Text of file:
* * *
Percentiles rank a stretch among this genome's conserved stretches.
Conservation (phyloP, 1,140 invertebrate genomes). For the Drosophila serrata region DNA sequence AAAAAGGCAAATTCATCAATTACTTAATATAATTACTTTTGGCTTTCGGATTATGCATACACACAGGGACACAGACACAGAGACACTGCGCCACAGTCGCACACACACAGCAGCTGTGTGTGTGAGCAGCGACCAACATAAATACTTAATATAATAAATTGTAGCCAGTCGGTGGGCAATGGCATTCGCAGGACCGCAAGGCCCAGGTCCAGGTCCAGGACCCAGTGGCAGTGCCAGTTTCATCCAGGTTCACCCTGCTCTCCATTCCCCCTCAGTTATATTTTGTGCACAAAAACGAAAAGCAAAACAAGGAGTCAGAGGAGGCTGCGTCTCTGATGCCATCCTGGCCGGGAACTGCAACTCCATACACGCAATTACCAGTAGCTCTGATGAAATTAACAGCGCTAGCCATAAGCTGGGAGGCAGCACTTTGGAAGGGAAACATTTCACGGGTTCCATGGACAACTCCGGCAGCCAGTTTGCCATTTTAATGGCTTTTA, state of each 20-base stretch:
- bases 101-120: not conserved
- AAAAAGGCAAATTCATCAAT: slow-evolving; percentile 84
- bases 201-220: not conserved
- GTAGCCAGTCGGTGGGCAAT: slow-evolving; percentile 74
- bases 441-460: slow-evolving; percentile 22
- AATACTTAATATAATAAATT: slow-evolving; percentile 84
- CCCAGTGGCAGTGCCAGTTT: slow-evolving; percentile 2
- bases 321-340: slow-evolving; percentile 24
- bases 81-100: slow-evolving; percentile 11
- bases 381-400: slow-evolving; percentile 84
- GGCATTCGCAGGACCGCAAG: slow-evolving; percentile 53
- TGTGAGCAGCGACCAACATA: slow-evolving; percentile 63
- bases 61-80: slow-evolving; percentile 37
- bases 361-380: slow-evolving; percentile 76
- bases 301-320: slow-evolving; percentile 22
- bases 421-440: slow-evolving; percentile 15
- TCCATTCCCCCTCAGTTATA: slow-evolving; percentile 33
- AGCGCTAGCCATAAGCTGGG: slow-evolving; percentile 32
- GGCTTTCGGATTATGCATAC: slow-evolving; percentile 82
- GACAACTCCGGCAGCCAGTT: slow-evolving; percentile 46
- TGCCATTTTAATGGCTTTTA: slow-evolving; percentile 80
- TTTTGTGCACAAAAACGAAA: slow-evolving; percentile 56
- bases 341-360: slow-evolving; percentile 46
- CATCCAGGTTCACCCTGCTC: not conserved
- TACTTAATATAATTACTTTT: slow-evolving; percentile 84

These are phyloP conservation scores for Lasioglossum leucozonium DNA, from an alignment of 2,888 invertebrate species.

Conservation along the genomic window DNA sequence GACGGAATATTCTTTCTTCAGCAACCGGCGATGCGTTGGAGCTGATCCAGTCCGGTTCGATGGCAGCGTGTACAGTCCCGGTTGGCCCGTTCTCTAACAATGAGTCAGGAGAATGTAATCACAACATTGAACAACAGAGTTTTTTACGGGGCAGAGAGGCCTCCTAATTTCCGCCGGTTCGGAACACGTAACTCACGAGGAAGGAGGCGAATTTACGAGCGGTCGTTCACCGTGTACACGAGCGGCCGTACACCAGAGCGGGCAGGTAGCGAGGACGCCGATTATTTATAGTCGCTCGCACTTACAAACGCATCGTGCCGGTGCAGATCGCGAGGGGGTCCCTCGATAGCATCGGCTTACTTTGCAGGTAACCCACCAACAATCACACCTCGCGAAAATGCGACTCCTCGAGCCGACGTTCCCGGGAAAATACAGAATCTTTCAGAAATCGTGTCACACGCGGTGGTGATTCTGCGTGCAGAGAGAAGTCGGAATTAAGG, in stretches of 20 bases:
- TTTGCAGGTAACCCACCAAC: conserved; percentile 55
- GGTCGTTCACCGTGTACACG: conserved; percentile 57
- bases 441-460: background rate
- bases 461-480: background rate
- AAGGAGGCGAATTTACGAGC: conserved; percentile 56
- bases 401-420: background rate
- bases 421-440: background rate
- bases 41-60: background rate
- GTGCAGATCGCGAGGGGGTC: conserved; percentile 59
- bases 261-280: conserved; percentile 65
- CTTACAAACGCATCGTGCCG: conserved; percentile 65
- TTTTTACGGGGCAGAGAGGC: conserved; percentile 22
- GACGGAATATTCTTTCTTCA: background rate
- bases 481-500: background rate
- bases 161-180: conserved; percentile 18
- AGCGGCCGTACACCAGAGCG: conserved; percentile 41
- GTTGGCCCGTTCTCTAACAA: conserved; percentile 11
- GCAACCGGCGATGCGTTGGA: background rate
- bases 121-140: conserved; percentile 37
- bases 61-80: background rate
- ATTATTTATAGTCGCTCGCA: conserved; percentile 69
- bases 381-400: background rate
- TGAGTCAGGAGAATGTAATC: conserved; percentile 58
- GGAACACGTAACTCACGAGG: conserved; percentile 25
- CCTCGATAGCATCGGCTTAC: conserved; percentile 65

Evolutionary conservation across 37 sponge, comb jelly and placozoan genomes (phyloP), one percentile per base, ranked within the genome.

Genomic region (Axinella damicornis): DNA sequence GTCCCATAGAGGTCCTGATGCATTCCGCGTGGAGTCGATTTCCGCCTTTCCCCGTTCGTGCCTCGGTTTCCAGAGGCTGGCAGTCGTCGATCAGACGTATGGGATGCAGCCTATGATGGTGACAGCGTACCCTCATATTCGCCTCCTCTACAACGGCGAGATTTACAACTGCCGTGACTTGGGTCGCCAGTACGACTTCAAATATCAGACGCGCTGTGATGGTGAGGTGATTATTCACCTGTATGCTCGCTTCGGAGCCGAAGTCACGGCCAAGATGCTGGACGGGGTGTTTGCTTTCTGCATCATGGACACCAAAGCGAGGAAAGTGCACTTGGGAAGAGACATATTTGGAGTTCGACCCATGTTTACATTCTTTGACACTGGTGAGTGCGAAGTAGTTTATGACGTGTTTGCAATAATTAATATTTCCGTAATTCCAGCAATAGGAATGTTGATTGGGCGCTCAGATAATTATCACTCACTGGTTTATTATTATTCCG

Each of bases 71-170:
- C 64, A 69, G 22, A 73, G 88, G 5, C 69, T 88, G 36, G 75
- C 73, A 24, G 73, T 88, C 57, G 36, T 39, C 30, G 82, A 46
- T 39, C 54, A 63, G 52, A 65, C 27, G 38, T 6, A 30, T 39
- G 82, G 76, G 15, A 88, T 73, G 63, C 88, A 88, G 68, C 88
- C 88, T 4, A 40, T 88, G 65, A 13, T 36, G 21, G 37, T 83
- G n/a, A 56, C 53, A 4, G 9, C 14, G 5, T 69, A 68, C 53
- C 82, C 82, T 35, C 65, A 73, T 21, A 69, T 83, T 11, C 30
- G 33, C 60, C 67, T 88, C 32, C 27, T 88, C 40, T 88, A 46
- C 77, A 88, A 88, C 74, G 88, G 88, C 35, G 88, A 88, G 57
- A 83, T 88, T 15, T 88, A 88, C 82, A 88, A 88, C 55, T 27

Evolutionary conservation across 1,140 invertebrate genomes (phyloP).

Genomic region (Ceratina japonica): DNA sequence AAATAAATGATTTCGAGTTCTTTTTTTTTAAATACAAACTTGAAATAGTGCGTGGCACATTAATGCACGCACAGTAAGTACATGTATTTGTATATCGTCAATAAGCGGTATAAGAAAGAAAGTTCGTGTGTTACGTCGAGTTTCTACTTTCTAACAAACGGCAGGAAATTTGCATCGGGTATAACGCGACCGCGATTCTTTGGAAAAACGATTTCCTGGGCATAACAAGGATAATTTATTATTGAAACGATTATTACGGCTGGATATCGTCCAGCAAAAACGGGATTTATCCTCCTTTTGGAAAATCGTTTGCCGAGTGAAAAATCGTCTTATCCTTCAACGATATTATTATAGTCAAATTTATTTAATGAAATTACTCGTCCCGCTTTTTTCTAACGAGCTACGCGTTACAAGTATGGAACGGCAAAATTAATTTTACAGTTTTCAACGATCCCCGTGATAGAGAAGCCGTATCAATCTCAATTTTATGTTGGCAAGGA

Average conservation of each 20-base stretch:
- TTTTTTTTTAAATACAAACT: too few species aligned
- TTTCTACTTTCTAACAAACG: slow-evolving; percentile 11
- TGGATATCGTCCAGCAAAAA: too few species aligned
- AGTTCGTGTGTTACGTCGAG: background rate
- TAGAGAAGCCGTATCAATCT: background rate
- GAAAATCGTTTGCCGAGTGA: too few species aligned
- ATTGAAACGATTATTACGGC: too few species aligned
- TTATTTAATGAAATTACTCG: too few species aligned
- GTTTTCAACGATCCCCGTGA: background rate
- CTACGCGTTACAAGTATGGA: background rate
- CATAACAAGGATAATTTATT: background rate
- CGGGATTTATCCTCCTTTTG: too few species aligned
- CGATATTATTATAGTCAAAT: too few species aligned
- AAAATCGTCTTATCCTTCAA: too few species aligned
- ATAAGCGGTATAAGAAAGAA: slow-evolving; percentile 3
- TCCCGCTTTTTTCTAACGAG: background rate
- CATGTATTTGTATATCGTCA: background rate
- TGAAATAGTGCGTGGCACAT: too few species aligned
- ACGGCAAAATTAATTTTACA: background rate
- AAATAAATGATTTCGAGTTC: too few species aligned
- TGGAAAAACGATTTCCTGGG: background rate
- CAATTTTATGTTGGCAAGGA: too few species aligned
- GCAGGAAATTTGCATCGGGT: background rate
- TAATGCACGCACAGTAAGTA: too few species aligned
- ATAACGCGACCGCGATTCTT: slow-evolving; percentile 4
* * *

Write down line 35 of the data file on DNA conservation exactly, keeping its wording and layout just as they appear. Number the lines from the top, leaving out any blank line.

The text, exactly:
- bases 401-420: background rate